• If you do not have any of the items above, please discuss with Rabbi Sarah to provide.

What other information do I need to know for the ceremony?

  • Microphones - If possible, a lapel mic is preferred so that Rabbi Sarah can be hands-free during the ceremony. An additional handheld mic or standing mic can be used for the 7 Blessing readers or additional readers during the ceremony.
  • 7 Wedding Blessings - At the time in the ceremony, Rabbi Sarah will invite all 7 Blessing participants to come up to offer the blessings. Rabbi Sarah will provide a copy of the readings for them to use. Please notify participants in advance what they are reading and what number reader they are. Once 7 Blessings are complete Rabbi Sarah will thank them and they will return to their positions or their seats. Option to use a standing mic or handheld mic for readers. May have more than one reader for each blessing. Other options: to have a standing microphone placed in from or to the side of the chuppah for readers to go up to.
  • Circling: Once escorted down the aisle, partner 1 will wait for partner 2 in front of the chuppah until partner 2 arrives. Then each partner will circle the other partner counterclockwise. This is an ancient tradition symbolic of sealing protection around another person. Circling is done in front of the chuppah as an extension of the processional. Options to for circling 7 times or 3, 3, and 1 (each circling 3 times with 1 as a “do-si-do” or around the interior or exterior of the chuppah together). Rabbi Sarah will review these options and how to do it. Once the couple has completed the circles they will come under the chuppah and stand in front of Rabbi Sarah. Music should continue through the circling. Rabbi Sarah will wait for the music to fade out before inviting guests to be seated and offering the opening remarks.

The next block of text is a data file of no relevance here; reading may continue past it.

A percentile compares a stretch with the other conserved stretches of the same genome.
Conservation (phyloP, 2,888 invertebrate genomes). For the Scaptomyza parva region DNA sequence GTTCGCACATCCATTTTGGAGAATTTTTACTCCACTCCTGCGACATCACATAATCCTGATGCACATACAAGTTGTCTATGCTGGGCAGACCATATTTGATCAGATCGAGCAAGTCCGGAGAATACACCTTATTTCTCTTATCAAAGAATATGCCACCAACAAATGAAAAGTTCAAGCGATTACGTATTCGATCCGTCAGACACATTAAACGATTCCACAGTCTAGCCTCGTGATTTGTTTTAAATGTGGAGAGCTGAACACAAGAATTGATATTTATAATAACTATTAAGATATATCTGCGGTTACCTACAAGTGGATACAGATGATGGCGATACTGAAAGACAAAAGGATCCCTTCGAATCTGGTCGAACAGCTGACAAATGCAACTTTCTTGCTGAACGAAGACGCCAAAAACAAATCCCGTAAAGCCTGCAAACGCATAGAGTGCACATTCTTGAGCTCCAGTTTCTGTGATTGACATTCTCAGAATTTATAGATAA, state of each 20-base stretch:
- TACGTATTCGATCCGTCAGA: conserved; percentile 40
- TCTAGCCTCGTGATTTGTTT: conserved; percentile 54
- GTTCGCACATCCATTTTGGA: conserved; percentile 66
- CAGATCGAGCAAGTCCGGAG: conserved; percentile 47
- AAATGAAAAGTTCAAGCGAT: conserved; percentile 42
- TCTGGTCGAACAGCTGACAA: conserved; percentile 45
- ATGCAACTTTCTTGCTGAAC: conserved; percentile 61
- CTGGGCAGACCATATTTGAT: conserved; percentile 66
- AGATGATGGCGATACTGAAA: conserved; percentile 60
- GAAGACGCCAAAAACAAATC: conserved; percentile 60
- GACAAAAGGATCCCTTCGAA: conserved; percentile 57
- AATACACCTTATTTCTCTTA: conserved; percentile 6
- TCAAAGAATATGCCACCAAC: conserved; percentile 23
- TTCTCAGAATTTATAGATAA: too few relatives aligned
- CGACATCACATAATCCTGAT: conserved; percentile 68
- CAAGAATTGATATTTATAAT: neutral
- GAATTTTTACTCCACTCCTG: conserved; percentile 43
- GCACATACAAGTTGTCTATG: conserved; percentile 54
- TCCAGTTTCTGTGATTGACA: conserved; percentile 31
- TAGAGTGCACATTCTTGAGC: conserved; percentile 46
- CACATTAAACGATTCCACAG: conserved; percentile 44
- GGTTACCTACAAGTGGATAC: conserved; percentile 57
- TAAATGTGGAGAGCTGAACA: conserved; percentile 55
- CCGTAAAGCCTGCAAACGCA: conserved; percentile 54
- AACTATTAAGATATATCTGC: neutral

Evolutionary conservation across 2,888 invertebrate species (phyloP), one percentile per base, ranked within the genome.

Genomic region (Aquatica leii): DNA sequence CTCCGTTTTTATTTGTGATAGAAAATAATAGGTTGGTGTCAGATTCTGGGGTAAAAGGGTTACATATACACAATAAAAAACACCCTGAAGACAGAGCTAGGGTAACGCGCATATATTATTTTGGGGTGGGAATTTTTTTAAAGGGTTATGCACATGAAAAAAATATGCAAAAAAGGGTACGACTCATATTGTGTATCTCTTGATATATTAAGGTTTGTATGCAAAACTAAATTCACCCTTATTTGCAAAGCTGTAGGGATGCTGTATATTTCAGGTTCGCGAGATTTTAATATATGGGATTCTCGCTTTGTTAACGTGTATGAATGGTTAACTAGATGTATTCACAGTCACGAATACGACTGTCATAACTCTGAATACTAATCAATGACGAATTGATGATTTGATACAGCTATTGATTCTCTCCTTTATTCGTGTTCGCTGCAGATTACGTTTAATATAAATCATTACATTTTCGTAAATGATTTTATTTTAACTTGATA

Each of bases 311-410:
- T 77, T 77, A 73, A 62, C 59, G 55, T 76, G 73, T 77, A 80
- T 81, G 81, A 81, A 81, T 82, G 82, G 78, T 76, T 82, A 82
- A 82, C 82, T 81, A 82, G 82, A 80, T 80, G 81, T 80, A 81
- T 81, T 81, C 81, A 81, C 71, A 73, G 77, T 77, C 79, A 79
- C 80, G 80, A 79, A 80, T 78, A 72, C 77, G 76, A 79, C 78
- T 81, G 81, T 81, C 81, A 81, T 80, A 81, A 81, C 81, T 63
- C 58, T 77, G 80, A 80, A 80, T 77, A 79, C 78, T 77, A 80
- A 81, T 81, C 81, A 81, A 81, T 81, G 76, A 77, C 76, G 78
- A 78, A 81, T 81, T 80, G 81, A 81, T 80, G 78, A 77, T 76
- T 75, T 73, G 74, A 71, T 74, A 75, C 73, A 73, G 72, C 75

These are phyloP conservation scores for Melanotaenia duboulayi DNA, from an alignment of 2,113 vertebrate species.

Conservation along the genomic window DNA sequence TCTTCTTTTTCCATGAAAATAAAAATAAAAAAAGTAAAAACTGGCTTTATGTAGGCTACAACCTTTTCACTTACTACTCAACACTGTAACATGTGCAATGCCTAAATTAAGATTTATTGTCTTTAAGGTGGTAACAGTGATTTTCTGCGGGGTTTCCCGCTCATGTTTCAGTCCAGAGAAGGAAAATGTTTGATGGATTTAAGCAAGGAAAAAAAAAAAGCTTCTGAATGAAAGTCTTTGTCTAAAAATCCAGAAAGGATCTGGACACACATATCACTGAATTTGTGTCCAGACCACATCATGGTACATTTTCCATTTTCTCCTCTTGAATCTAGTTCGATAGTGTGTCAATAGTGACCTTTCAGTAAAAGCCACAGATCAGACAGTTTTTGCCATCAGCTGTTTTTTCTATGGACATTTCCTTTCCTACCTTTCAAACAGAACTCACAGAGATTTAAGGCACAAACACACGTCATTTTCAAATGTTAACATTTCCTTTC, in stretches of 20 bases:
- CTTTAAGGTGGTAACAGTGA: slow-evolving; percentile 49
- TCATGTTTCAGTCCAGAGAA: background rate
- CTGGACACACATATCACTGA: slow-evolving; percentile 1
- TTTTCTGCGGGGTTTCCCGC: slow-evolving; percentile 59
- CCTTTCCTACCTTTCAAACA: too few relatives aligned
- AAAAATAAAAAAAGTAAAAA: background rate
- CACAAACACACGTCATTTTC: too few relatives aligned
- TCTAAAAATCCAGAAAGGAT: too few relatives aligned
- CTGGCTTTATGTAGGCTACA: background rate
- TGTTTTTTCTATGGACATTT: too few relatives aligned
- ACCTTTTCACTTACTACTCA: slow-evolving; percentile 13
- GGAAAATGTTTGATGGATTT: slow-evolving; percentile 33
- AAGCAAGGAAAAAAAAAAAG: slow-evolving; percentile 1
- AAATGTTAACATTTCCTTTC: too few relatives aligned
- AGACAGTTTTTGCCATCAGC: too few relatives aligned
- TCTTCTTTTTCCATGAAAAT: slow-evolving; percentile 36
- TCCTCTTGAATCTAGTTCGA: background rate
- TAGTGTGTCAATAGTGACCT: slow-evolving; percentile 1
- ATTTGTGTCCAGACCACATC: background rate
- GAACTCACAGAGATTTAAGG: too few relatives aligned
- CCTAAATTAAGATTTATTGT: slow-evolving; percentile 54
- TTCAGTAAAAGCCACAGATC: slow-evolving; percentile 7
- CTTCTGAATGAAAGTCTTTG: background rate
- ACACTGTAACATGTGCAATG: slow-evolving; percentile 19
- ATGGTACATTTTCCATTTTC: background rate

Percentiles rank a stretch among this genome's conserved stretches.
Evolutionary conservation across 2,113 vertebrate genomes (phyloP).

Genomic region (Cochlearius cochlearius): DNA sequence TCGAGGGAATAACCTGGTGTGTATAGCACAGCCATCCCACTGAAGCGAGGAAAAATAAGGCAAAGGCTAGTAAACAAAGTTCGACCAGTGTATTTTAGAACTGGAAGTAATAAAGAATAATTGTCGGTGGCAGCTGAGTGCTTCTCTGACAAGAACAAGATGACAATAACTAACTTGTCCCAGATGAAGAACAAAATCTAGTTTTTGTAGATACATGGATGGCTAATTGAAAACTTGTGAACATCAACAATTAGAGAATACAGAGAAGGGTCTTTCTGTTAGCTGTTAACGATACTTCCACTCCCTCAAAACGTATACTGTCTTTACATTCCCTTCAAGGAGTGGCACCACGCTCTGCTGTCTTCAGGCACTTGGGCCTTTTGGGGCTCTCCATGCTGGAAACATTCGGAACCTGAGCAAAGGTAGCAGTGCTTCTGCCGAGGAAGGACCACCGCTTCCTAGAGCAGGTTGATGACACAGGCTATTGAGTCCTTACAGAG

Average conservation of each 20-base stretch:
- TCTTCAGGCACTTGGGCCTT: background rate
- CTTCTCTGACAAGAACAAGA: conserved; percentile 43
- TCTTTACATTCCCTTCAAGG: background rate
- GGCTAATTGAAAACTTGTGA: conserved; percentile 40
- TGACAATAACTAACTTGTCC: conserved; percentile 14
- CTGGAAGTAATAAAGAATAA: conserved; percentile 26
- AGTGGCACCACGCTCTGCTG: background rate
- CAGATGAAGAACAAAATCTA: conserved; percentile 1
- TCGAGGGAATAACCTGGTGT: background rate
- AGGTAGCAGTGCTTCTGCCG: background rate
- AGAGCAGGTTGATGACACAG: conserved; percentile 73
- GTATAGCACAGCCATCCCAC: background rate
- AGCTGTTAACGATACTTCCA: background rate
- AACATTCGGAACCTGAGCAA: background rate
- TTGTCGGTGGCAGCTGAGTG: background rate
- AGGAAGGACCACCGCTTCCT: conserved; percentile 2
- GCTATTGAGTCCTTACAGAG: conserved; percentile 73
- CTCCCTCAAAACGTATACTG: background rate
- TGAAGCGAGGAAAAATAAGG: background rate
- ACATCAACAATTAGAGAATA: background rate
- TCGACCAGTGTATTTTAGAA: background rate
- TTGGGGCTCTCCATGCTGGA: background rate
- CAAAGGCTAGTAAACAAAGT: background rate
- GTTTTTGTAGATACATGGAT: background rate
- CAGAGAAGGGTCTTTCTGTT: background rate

• Sides for the Wedding Couple - In a Jewish Wedding the groom is on the left and the bride is on the right (when facing the chuppah) which is different from most weddings in movies and most Christian weddings. However, it is up to the couple where they would like to stand during the ceremony.
  • Standing at the Chuppah - some couples choose to stand under the chuppah by themselves with Rabbi Sarah. Some choose to have the wedding party standing to the sides of the chuppah (on a diagonal, facing the audience and slightly inward towards the couple). Some choose to have parents and/or family members stand at the sides of the chuppah (forming the sides of the chuppah). These are options Rabbi Sarah will review with you.